Sir, I speak 4 languages and I know that all my ‘dyslexic’ students could read well in Malay and Mandarin written in the Roman alphabets. There are many articles in the internet which say that kids who can read in ‘shallow languages’ are dyslexic when it comes to reading in the English language. Have any of the researchers/educators ever asked why “Johnny can’t read” (in the English language) can read well in other languages – languages written with the same 26 alphabets used in the English language?

So, you’ve got to ask, what does the kid have to have? Well, when we say question number one, what does it take to be able to learn to read, we know that it initially takes a clear understanding that the language we hear is composed of smaller sounds. These are called phonemes, the smallest units of sound. And people say sure, you know, cat has three sounds /c/ /a/ /t/. And I can ask people all the time how many sounds they hear in big or cat and they say three. But they don’t. You don’t hear three sounds in cat, I don’t hear three sounds in cat, and our kids never get any practice with the sounds in cat because nature has given us an oral language that allows us to communicate rapidly so that when I say cat I don’t say /c/ /a/ /t/. What the hell is a /c/ /a/ /t/? What I say is cat and the minute I start to say cat that /a/ and the /t/ sound co-articulate or bundle together and come by the ear as one pulse of sound. Phoneme awareness is much more difficult because you don’t hear the sounds. The brain has to pull from that one burble or acoustic bundle the three sounds because the ear won’t. The ear never hears the individual sounds unless we spell them out.

Response: How many teachers know the sounds of the alphabets? We’ll come to this later.
Response now 17.7.2017: If you listen to the videos recommended by Dr.David Boulton in Children of the Code and Magic Ladder it is obvious that 'experts' them selves are unaware of the sound made by the alphabets in the English language. 
Listen to the two videos below and decide for your self if Dr.David Boulton and his team are or are not perpetrators of false teaching. Videos such as these and teaching in such manner is the number one cause of millions of kids leaving school as illiterates all over the world.

You do not need phonemic awareness to listen and speak and hang out and talk. Why? Because I’m not spelling the words out to you, I don’t say /c/ /a/ /t/.
Yet much of our research seems to suggest that the lack of this is some deficit in children.
Well, it’s not a deficit in children. It’s only a deficit if they don’t get it to learn how to read. A deficit is only a deficit if it impacts negatively on something critical that has to be developed.

Response: A guy said some 35 years ago that kids who cannot read can’t read because they have a ‘phonological awareness deficit’. Subsequently more than a 100 professors/researchers have said the same thing without thinking nor understanding what they are saying. I teach dyslexic kids and they all can read in Malay and Romanised Mandarin when they come to me. How can we say they cannot read in English because they have a phonological awareness deficit? I have asked this question to many professors in US as well as in England and 2 professors in NZ. I believe they don’t exactly understand my question as they only speak English. We’ll deal with this in depth if you would please humour me and continue with this discussion.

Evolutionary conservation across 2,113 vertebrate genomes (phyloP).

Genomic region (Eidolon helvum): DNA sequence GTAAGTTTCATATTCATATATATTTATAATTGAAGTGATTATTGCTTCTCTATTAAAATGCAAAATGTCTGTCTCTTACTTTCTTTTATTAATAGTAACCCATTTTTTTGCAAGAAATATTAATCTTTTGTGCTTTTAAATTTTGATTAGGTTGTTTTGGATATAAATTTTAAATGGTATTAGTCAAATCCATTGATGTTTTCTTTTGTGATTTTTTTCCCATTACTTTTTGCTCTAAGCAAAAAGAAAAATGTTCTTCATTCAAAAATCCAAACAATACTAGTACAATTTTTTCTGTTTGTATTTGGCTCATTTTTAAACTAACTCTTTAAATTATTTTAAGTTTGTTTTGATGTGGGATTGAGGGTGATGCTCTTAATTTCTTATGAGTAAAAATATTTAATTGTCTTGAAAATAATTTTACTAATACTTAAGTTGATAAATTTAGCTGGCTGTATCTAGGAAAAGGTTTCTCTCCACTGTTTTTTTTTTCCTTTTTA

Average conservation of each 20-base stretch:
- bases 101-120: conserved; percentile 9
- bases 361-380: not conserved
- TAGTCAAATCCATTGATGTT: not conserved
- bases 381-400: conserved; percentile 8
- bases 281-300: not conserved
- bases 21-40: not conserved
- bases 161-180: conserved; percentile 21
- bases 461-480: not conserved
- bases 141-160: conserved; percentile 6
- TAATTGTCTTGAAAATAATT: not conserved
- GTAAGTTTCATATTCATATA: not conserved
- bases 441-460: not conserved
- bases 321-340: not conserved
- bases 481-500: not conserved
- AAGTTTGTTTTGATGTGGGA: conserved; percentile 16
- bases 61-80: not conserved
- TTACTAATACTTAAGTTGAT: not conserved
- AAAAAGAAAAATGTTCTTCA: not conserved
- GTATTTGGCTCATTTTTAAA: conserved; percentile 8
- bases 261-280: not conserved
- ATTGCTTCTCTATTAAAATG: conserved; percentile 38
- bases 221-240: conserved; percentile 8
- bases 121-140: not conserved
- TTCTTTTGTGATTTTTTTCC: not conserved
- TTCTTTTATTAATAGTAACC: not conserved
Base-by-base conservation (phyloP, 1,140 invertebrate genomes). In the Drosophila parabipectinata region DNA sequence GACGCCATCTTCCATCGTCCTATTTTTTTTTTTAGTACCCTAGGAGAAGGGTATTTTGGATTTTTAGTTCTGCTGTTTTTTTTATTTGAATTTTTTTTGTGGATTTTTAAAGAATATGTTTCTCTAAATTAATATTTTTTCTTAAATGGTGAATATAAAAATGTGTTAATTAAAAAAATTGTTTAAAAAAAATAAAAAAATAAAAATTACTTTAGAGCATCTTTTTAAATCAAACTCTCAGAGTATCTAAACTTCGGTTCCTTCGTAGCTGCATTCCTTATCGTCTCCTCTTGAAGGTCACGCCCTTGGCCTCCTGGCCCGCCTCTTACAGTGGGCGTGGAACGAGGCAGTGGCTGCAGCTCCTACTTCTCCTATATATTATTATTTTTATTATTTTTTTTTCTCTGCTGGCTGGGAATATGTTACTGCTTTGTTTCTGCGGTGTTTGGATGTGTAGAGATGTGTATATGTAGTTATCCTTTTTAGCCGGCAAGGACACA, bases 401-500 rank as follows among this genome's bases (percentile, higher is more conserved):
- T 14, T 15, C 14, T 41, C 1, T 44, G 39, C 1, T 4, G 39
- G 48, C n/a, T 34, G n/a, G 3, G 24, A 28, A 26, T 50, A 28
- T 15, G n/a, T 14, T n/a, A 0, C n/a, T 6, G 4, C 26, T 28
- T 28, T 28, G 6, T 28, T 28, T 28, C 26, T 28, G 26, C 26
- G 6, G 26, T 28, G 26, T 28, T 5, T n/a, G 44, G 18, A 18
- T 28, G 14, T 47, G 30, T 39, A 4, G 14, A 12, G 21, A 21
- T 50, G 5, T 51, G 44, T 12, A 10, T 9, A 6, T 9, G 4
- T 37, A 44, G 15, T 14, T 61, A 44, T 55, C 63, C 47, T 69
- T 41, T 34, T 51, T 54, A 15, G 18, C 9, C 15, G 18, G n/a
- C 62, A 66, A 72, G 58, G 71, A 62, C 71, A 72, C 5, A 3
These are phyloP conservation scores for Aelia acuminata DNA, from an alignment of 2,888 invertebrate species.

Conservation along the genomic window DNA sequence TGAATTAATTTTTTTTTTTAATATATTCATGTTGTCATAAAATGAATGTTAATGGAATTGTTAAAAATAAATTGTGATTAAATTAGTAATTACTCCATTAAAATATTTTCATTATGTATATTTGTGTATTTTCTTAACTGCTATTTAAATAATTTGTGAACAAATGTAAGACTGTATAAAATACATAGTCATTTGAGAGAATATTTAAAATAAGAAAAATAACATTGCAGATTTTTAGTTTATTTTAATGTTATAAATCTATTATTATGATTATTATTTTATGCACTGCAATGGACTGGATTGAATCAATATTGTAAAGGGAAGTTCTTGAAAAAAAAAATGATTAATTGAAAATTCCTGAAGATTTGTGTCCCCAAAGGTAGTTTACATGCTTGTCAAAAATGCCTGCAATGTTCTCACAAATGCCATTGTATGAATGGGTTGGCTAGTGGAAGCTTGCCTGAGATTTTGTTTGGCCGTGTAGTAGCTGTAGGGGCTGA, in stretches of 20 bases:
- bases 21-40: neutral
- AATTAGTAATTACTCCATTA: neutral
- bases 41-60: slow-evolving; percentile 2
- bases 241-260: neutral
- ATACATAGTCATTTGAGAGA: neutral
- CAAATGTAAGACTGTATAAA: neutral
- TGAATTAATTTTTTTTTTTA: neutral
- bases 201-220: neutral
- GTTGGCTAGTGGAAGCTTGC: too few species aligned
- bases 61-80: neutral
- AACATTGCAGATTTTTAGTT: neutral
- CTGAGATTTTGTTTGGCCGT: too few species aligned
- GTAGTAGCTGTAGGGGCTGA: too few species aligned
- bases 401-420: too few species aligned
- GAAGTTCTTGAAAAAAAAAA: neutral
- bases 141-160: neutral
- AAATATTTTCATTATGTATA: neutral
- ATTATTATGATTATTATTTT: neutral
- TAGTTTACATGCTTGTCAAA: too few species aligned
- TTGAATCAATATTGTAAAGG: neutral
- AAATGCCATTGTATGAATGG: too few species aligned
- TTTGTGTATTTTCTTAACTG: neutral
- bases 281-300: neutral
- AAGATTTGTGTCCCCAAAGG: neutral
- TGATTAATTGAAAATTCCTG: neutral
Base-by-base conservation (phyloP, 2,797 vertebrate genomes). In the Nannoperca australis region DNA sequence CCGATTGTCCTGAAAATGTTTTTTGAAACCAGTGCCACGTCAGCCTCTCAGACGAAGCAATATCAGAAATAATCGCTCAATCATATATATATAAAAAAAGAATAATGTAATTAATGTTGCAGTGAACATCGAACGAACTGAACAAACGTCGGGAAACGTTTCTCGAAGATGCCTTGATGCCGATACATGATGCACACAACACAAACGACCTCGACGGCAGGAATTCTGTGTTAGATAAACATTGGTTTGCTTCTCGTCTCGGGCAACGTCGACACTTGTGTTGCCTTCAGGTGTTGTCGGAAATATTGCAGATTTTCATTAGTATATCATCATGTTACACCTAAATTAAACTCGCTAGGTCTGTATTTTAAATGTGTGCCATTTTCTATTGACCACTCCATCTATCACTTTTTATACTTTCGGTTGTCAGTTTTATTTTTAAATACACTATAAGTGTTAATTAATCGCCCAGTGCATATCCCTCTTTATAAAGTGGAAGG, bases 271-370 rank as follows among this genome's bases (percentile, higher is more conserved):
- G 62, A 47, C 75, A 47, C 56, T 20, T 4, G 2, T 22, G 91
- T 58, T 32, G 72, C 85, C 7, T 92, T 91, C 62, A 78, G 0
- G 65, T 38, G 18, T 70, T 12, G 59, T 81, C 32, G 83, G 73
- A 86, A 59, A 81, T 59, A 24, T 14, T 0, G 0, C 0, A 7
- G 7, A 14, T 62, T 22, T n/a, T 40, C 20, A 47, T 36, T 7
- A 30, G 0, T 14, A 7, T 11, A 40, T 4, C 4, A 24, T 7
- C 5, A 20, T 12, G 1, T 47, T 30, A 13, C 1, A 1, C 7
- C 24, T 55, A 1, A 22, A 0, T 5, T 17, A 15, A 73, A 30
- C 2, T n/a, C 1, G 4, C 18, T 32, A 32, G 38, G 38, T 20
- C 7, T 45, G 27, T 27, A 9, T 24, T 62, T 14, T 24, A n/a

Response now 17.7.2017: 
'Phonemic awareness is a subset of phonological awareness in which listeners are able to hear, identify and manipulate phonemes, the smallest units of sound that can differentiate meaning. Separating the spoken word "cat" into three distinct phonemes, /k/, /æ/, and /t/, requires phonemic awareness.'
The question I ask you is how can it be that kids who can read in Malay have phonemic awareness  and lose it when they come to reading in the English language? How do they gain it back within 4 months of me teaching them?

Dr. Reid Lyon: Yeah, it is an artificial process, and it’s a random process. Why do some languages have more or less sounds than we do? Why do some languages have more or less or different characters than we do?

Response: Again Dr. You seem to ask the appropriate question but had stopped shot. A little deeper and you would have the answer. Keep an open mind and you will have the answer. Why do languages using the same alphabets have no problem with kids being unable to read in the English language?
Response now 17.7.2017: Why is it that no 2 people who have mastered the 247 alphabets in Tamil ever sound out Tamil words in more than one way? Why are there no dyslexics in the Tamil language?

Dr. Reid Lyon: Of course, yes, to differentiate. And once they get into kindergarten and first grade, a lot of our kids have these building blocks already. We’ve got a lot of five year olds who know all the letters of the alphabet, who know quite a few of the sounds, if not all of the sounds, and they’re ready to go. They have the building blocks. And because they have them and they move on under any cockamamie approach, a lot of people think it’s the cockamamie approach that’s teaching them to read. That’s how a lot of this philosophy and belief gets situated.

Response: No Dr. Most kids do not know all the sounds of the alphabets. I will show you this too.

Thank you very much and looking forward to your response eagerly.
Kind regards,
Luqman Michel

1 comment:

Luqman Michel said...

The two videos that were under
mentioned above, have now been removed and replaced by two new ones.

One of the two videos above had been there since 2015:

There were 5,414,893 views as at 5th August 2017 which was the last time I viewed it.

Published on Jul 29, 2015

It was removed a few weeks after I complained about it in my blog.